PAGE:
Tax Law Changes for Families

Tax Law Changes for Families

Your clients’ family dynamic will impact how the changes affect their taxes. Here is a list of the tax law changes that may impact your clients’ tax situation related to dependents, savings plans, and more.

Changes to the Child Tax Credit

The Tax Cuts and Jobs Act doubled the Child Tax Credit to $2,000 per qualifying dependent. The threshold for claiming the credit was lowered to $2,500, and it phases out for single taxpayers earning $200,000 or more ($400,000 if married filing jointly). The Child Tax Credit before tax reform was not refundable, but going forward, it is partially-refundable up to $1,400.

Who qualifies?

Your clients’ dependents must be:

  • 16 years old or younger on the last day of the tax year
  • A U.S. citizen, U.S. national, or U.S. resident alien with a valid SSN
  • Related to them through birth, adoption, foster care, or marriage
  • Living with them for more than half of the tax year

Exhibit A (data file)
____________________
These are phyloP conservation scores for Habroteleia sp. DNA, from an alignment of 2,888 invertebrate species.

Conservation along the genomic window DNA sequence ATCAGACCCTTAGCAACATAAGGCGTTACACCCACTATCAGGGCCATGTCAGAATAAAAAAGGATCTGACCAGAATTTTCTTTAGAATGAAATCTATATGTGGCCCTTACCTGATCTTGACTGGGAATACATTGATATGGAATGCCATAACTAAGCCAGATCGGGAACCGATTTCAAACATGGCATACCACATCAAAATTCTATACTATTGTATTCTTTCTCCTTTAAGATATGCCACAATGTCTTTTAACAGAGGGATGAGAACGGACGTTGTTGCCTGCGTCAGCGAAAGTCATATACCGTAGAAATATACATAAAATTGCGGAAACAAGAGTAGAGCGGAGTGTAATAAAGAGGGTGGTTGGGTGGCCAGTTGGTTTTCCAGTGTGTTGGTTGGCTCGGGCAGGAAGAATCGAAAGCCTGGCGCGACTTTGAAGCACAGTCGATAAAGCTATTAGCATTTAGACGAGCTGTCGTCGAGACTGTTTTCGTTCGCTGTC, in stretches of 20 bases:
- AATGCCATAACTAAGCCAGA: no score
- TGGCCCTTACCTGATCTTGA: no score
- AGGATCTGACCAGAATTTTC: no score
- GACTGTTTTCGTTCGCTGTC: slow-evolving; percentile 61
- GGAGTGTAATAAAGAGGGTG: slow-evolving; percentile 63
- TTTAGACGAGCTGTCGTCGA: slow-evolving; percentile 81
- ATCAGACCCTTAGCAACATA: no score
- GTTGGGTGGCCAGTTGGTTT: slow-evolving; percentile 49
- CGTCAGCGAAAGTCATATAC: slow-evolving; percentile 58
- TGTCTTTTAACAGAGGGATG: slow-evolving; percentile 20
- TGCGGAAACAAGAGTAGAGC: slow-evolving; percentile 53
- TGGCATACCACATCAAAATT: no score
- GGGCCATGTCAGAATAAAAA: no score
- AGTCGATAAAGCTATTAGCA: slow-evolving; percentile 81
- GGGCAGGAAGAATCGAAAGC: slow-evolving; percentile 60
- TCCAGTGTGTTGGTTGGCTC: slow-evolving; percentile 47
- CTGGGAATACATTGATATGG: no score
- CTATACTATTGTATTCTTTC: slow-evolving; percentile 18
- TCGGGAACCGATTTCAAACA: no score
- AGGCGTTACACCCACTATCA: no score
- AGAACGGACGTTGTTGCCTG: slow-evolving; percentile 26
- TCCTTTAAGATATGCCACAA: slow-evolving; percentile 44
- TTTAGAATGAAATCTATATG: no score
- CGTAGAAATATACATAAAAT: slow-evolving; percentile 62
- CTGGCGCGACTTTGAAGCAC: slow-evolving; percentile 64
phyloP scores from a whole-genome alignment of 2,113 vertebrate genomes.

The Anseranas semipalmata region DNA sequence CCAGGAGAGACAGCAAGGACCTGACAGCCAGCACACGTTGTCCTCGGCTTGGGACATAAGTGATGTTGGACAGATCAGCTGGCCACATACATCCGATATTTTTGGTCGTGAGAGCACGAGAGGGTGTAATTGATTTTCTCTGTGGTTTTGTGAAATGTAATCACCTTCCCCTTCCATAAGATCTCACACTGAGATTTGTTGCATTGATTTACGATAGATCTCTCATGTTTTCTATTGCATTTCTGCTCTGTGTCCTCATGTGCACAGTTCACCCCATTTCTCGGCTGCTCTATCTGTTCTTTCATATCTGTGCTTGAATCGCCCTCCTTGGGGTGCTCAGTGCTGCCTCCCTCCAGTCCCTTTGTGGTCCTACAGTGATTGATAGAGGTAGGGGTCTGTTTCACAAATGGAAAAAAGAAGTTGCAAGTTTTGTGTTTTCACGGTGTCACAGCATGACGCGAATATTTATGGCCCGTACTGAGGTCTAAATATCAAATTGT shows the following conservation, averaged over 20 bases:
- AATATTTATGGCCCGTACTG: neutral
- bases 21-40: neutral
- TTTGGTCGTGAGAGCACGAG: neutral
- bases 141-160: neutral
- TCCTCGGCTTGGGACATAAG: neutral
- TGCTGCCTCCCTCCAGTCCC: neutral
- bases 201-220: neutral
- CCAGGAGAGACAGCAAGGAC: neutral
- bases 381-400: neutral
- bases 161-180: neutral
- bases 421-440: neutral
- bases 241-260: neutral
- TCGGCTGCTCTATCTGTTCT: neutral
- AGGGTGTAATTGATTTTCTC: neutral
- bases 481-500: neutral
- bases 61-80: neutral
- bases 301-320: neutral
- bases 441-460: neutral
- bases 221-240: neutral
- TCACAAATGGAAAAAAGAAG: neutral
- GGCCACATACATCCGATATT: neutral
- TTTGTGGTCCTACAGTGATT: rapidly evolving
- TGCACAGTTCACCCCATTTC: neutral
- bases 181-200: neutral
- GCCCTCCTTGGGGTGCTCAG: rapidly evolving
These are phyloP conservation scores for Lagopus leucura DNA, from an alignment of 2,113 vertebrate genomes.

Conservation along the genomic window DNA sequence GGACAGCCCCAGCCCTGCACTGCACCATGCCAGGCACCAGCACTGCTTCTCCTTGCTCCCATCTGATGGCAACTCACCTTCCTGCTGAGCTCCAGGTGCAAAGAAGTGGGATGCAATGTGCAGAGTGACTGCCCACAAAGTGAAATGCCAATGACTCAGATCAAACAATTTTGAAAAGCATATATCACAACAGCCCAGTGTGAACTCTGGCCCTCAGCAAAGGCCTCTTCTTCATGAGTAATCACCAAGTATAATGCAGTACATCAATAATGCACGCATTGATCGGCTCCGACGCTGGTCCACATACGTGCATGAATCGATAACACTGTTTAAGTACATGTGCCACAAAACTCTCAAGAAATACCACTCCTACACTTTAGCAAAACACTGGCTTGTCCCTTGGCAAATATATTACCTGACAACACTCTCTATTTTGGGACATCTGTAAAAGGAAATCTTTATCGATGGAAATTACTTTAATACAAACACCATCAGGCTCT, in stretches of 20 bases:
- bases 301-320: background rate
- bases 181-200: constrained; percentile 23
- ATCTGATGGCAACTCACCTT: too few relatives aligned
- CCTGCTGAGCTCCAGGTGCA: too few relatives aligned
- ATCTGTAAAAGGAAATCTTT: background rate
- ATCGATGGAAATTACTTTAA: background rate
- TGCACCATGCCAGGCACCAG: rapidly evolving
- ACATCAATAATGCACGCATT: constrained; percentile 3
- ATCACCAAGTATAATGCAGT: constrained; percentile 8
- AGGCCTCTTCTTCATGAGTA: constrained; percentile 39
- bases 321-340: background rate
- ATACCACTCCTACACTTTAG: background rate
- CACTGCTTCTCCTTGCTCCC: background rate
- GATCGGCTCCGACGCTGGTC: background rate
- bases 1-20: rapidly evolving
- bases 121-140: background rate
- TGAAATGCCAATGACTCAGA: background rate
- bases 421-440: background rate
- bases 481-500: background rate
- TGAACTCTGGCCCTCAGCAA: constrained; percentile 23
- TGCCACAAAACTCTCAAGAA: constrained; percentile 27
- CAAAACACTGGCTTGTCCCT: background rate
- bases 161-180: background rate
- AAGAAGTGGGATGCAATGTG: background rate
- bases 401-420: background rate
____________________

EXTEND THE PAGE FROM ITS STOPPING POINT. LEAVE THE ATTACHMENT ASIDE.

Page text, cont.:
• Supported by them

$500 credit for other qualifying dependents

If your clients’ dependent does not have an SSN, they can’t take the CTC. However, if they have an ITIN, they may be eligible for the $500 family tax credit introduced by the TCJA. This credit is non-refundable for dependents age 17-24, elderly, or disabled with an ITIN.

Expansion of the 529 Savings Plan

Under the new TCJA, clients with a 529 savings plan can use money from their plan to cover up to $10,000 per year of qualifying expenses for any school and any grade, K through 12. This includes public, private, and religious institutions as well.

Changes to the kiddie tax

If your client is reporting over $2,100 in unearned income for dependents under age 19 (or college students under 24), that income will now be taxed. Following the TCJA, qualifying income will be taxed at the rate for trusts and estates. See the rates for 2019 below.

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